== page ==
Champagne’s most recent manifesto, Hope For Football, emphasised “rebalancing” the inequality in football and “reconciling” the game’s “protagonists”. He wants to modernise – by introducing technology to help referees, having women in key Fifa roles and run Fifa like a public sector organisation.
Sexwale has focused on his background in administration in the election run-up. His manifesto headline was the idea to put sponsors on national teams shirts to help raise money for the football associations.
How does voting work?
Each candidate has 15 minutes to address the congress before voting starts at approximately 12:00 GMT.
There are 209 Fifa nations but Kuwait and Indonesia are currently barred from taking part, so that makes 207 eligible voters.
To become president after the first round of voting, a candidate needs to secure two-thirds of the available votes. If no candidate achieves that mark, then a simple majority is required in the second round.
If there is still no winner, then a third round will take place, minus the candidate with the fewest votes in round two.
Fifa says a winner must be declared on Friday because an ice hockey rink is due to be installed at the Hallenstadion venue at midnight.
So determined is Fifa to get this election done that it has spent £500,000 converting its headquarters into a back-up venue.
Who will win?
Sheikh Salman is the front runner because he has the backing of his own Asian confederation, as well as Africa.
The continents do not vote as a block and the ballot is held in secret.
But such political backing from two of the biggest confederations should not be underestimated and may not be hard to deny.
Who is his chief rival?
Infantino, who is effectively in charge of European football following the suspension of Uefa president Platini.
The 45-year-old has, according to his camp, made gains in recent weeks and they believe he is the man to beat.
On Thursday, Infantino told BBC Sport he was expecting 105 out of 207 votes in the first round – the same as Salman predicts for himself.
Uefa’s general secretary has strong support in Europe and South America, as well as significant backing in the potentially crucial Caribbean and his camp also thinks he will get half the votes in Africa.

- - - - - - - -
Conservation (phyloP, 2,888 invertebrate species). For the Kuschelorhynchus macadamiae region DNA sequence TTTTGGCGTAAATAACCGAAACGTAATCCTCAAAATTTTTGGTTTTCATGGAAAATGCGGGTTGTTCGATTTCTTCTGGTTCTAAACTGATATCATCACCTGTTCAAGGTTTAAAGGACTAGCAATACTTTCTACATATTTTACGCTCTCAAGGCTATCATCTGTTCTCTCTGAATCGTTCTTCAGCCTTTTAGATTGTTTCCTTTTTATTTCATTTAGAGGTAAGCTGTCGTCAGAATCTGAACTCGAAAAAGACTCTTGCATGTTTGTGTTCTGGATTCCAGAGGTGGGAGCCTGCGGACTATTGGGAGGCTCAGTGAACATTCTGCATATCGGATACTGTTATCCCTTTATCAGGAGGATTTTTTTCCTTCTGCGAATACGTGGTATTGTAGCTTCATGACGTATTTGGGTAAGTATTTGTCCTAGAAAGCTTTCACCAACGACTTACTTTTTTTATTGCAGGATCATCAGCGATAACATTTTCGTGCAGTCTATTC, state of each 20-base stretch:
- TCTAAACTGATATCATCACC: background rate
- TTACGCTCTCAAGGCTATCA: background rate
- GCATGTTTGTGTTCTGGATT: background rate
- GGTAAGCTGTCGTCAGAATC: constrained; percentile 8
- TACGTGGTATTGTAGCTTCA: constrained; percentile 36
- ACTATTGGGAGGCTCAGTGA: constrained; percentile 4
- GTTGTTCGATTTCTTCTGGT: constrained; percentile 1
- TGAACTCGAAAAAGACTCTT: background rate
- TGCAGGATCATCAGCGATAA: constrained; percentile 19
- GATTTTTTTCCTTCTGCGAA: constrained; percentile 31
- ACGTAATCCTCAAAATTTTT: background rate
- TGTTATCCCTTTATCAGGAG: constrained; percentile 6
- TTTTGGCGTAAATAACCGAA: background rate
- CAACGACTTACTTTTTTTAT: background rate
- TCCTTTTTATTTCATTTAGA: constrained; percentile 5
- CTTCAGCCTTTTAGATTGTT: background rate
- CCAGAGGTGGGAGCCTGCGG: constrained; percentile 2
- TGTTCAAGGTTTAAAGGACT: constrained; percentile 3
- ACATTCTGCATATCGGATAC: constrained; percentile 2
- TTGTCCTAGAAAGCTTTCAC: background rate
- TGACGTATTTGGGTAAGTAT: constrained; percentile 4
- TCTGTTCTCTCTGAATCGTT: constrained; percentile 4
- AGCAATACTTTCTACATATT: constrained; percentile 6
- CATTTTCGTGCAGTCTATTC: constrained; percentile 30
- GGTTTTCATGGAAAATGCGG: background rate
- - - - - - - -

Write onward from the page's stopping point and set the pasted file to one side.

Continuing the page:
If those predictions prove true, he will win.
What about the others?
Prince Ali lost out to Blatter in last year’s election and looks like missing out again after failing to make gains after Platini was banned.
However, if he does drop out and asks his supporters to back a rival candidate he could still be an important influence in deciding the eventual winner.
As for Champagne and Sexwale, who is a former political prisoner on South Africa’s Robben Island, they are the rank outsiders.
What else will be decided?
The delegates are also being asked to agree to reforms designed to end the problems that have led to Fifa’s crisis in recent months and restore the organisation’s reputation.
Specifically, Fifa wants members to agree to term limits for top officials along with disclosure of their salaries.
Another proposal is to disband Fifa’s executive committee and replace it with a 36-member Fifa council, which will include a minimum of six women.
Greg Dyke, who will cast a vote as chairman of the Football Association, says the reforms are “more important” than the new leader as it will provide an “opportunity for Fifa to start again”.
Will it really be a new era?
BBC sports editor Dan Roan in Zurich:
“Few fans or players would recognise these individuals, let alone know about their policies or have trust in their leadership.
“The selection of Sepp Blatter’s successor should be the moment the governing body finally consigns the tainted tenure of their former president to history, and symbolically moves on from the stranglehold he held over the organisation for so long.
“Except to many, it simply does not feel like that.
“All of the men running for president are members of the football establishment. Four of them have spoken to Blatter in the build up to the election, presumably to ask for advice. All are loathe to condemn the disgraced former president.
“The next 24 hours matters a great deal, and much is at stake. But do not assume that it represents the end of this great scandal, or the solution to FIFA’s troubles. We should all know better by now.”
Read Dan Roan’s full blog here